Design matters: Eyes on stylish cars
2012-08-09 19:34Top car designers Peter Schreyer and Chris Bangle bring big changes
The following is the fifth in a series of articles on design prepared in anticipation of the Herald Design Forum on Sept. 19-21. ― Ed.
The monotone roads of Seoul have been getting some touches of color in the past few years. Yes, black, gray and silver still make up the majority of car colors, but vivid shades and stripes of colors such as mint blue, baby yellow and red are being spotted more often than before.
Sales of the BMW mini, well-known for its bubbly exterior and eye-catching stripes in a variety of colors, increased by 11.83 percent in the first half of this year compared to the same period last year, according to BMW Korea. The German carmaker has been topping South Korea’s imported car market since 2009.
|BMW Mini Coupe (BMW Korea)|
Japanese carmaker Nissan also rolled out the colorful Cube series last year with colors like White Pearl, Bitter Chocolate and Scarlet Red. As for U.S. brand Chevrolet’s Spark, the best-selling colors are also catchy: Monaco Pink and Sapporo White.
The pretty colors, adorned with cute and chic designs, appeal to the design-conscious consumers, who have grown in size to become a big hand in the market.
“For me, design comes first. Popular cars made in Korea seem to be too old in style. I like the vintage feel of European car designs, and Ray and Soul seem to have reached about half the level of stylishness of imported cars. Recently, Fiat’s Cinquecento caught my eyes,” said Nam So-hyun, a 27-year-old office worker who is looking into buying her first car.
Investing in car designs brings out more than expected.
|Kia Motors K5. (Kia Motors)|
|Peter Schreyer. (Kia Motors)|
The best example is South Korean carmaker Kia Motors, which saw dramatic changes after investing in design.
It recruited Peter Schreyer, the acclaimed former Audi/Volkswagen designer considered one of the world’s top three car designers along with Chris Bangle and Walter de Silva, as the Chief Design Officer in 2006, who awakened the importance of design for the company.
The Kia family’s tiger-like nose grille and the innovative designs of the box car Soul and popular sedan K5 were all created at the tip of his fingers. The brand also began to put more emphasis on color, introducing pastel-toned Milky Beige and Aqua Mint, especially on compact cars like Soul and Ray.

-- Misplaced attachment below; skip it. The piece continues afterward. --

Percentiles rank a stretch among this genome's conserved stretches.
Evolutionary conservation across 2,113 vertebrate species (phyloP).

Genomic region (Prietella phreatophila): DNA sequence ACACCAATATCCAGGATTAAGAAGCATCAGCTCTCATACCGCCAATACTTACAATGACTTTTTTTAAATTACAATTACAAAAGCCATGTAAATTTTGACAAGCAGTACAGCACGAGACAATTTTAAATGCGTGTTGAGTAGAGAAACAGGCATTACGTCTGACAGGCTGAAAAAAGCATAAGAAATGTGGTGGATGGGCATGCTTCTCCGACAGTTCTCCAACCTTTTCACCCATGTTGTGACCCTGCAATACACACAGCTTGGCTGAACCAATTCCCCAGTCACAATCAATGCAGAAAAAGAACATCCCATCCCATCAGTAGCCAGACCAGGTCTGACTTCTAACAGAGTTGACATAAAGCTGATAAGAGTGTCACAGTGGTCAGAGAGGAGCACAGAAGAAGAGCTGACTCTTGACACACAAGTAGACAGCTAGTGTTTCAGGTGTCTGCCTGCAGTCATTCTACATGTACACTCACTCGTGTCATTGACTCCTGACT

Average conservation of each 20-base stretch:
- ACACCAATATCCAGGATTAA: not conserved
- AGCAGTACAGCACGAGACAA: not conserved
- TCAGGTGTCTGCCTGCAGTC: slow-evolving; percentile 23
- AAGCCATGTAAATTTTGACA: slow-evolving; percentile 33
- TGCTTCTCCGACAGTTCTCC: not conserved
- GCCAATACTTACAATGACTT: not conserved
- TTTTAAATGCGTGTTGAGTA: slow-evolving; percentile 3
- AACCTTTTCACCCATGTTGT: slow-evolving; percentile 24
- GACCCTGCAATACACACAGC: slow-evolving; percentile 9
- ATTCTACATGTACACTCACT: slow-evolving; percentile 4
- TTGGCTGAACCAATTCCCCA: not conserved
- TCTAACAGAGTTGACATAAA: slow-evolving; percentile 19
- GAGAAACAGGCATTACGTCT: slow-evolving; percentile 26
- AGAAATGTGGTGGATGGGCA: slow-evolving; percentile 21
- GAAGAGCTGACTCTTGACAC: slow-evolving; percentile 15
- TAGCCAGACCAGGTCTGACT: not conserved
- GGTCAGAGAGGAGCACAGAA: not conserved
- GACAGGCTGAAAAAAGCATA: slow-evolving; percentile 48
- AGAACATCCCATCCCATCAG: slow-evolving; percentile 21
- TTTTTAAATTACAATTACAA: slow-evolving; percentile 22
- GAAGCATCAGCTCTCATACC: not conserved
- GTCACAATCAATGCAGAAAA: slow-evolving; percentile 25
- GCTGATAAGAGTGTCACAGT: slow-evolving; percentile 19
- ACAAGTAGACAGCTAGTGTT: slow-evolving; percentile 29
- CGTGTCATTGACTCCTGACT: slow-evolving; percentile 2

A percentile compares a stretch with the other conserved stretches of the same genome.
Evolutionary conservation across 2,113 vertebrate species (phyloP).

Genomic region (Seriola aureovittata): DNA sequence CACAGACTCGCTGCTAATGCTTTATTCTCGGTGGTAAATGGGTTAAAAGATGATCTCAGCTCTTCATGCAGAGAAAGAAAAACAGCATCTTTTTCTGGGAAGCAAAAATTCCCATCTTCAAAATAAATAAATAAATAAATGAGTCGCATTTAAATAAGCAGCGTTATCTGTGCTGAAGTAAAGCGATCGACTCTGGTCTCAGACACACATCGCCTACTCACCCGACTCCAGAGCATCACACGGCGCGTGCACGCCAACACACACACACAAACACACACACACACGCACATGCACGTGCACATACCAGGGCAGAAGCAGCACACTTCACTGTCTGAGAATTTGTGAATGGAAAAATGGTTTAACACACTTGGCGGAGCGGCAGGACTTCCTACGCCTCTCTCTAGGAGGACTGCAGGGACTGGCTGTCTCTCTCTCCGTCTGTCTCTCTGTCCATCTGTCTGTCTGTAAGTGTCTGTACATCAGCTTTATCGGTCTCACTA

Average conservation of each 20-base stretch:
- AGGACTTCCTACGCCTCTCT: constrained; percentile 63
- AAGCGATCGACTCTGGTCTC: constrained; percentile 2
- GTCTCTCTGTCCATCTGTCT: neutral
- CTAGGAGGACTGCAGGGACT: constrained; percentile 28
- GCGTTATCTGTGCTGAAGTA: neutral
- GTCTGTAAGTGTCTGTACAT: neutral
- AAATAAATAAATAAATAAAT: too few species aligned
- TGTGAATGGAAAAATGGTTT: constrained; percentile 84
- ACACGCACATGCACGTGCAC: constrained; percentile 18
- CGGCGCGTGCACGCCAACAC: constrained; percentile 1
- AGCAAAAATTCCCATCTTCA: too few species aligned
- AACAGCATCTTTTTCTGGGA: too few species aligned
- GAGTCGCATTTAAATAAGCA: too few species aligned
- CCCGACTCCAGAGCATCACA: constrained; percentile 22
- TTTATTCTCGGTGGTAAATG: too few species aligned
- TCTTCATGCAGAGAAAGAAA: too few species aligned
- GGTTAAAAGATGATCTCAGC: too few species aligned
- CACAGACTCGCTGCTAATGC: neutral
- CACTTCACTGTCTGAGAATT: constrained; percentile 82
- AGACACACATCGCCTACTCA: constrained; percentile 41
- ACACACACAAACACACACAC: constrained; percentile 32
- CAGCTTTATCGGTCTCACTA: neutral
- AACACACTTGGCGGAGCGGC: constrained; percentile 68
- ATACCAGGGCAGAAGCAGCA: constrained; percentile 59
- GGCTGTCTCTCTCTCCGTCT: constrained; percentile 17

Reborn with a chic, stylish image, the carmaker’s sales soared. It sold about 254 million cars in the global market last year, which was an 81.6 percent increase compared to 2008. In the first half of this year, the company already sold nearly 140 million cars.
Moreover, the carmaker’s designs are sweeping international awards, including world’s three top design awards ― iF, reddot and IDEA.
Recently, Kia Motors brought home three awards from the 2012 Automotive Brand Contest hosted by the German Design Council. Its new model c’eed targeting Europe won the exterior category as well as the honorary special mention for exceptional innovation in the interior category; and another model, the Kia GT, a rear-wheel drive sports sedan, won the concept award.
Acclaimed carmakers are now expanding their realms.
Chris Bangle, for example, has been working with Samsung Electronics as a design consultant since last year after redesigning BMW in 2009. He is designing the South Korean company’s home appliances.
Bangle, who was the first American to become the chief of design for the German carmaker, was acclaimed for updating the designs of the BMW, Mini Cooper and Rolls Royce during the 17 years he spent in the company.
Choi Joong-yeol, head of Samsung Electronics’ home appliances design department said last month that a full line-up of Bangle-designed Samsung home appliances including washing machines, refrigerators and ovens will be completed as early as 2014 or 2015.
“What Bangle always emphasized while working with us was to think of designs that can be technically realized. His philosophies are much imbued in the ongoing designs,” said Choi.
By Park Min-young (firstname.lastname@example.org)